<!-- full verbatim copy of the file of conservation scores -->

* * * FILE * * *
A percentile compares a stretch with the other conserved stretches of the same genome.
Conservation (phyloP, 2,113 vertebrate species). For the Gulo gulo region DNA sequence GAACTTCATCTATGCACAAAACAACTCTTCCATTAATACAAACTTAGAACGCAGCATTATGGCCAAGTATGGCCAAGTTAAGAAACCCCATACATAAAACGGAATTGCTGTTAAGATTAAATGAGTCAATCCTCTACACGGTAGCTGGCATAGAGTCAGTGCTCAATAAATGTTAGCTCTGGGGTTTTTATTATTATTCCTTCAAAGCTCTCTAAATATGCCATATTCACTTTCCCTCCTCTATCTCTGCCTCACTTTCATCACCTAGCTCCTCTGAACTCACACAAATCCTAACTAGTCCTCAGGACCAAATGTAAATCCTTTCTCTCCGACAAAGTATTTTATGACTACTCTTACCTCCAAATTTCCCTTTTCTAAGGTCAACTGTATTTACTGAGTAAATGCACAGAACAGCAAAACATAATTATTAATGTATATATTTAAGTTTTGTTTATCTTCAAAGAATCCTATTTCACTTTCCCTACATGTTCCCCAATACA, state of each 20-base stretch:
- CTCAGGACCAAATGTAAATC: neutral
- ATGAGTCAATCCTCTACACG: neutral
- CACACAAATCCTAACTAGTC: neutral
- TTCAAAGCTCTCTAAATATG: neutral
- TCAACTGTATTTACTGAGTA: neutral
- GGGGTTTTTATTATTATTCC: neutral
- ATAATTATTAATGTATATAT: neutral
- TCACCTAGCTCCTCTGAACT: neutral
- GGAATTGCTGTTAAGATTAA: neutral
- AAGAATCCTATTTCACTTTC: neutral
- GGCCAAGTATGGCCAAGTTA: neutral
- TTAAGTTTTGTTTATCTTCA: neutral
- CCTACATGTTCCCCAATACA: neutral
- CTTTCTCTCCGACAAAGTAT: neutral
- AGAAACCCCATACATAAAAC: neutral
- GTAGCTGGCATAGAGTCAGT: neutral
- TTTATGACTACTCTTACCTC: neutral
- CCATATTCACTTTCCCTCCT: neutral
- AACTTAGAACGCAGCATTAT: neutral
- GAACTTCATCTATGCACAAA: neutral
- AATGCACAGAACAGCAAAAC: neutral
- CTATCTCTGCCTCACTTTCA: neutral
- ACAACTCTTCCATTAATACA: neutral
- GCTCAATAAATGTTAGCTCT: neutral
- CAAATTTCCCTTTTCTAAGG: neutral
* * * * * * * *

A percentile compares a stretch with the other conserved stretches of the same genome.
Conservation (phyloP, 2,113 vertebrate species). For the Gulo gulo region DNA sequence GAACTTCATCTATGCACAAAACAACTCTTCCATTAATACAAACTTAGAACGCAGCATTATGGCCAAGTATGGCCAAGTTAAGAAACCCCATACATAAAACGGAATTGCTGTTAAGATTAAATGAGTCAATCCTCTACACGGTAGCTGGCATAGAGTCAGTGCTCAATAAATGTTAGCTCTGGGGTTTTTATTATTATTCCTTCAAAGCTCTCTAAATATGCCATATTCACTTTCCCTCCTCTATCTCTGCCTCACTTTCATCACCTAGCTCCTCTGAACTCACACAAATCCTAACTAGTCCTCAGGACCAAATGTAAATCCTTTCTCTCCGACAAAGTATTTTATGACTACTCTTACCTCCAAATTTCCCTTTTCTAAGGTCAACTGTATTTACTGAGTAAATGCACAGAACAGCAAAACATAATTATTAATGTATATATTTAAGTTTTGTTTATCTTCAAAGAATCCTATTTCACTTTCCCTACATGTTCCCCAATACA, state of each 20-base stretch:
- CTCAGGACCAAATGTAAATC: neutral
- ATGAGTCAATCCTCTACACG: neutral
- CACACAAATCCTAACTAGTC: neutral
- TTCAAAGCTCTCTAAATATG: neutral
- TCAACTGTATTTACTGAGTA: neutral
- GGGGTTTTTATTATTATTCC: neutral
- ATAATTATTAATGTATATAT: neutral
- TCACCTAGCTCCTCTGAACT: neutral
- GGAATTGCTGTTAAGATTAA: neutral
- AAGAATCCTATTTCACTTTC: neutral
- GGCCAAGTATGGCCAAGTTA: neutral
- TTAAGTTTTGTTTATCTTCA: neutral
- CCTACATGTTCCCCAATACA: neutral
- CTTTCTCTCCGACAAAGTAT: neutral
- AGAAACCCCATACATAAAAC: neutral
- GTAGCTGGCATAGAGTCAGT: neutral
- TTTATGACTACTCTTACCTC: neutral
- CCATATTCACTTTCCCTCCT: neutral
- AACTTAGAACGCAGCATTAT: neutral
- GAACTTCATCTATGCACAAA: neutral
- AATGCACAGAACAGCAAAAC: neutral
- CTATCTCTGCCTCACTTTCA: neutral
- ACAACTCTTCCATTAATACA: neutral
- GCTCAATAAATGTTAGCTCT: neutral
- CAAATTTCCCTTTTCTAAGG: neutral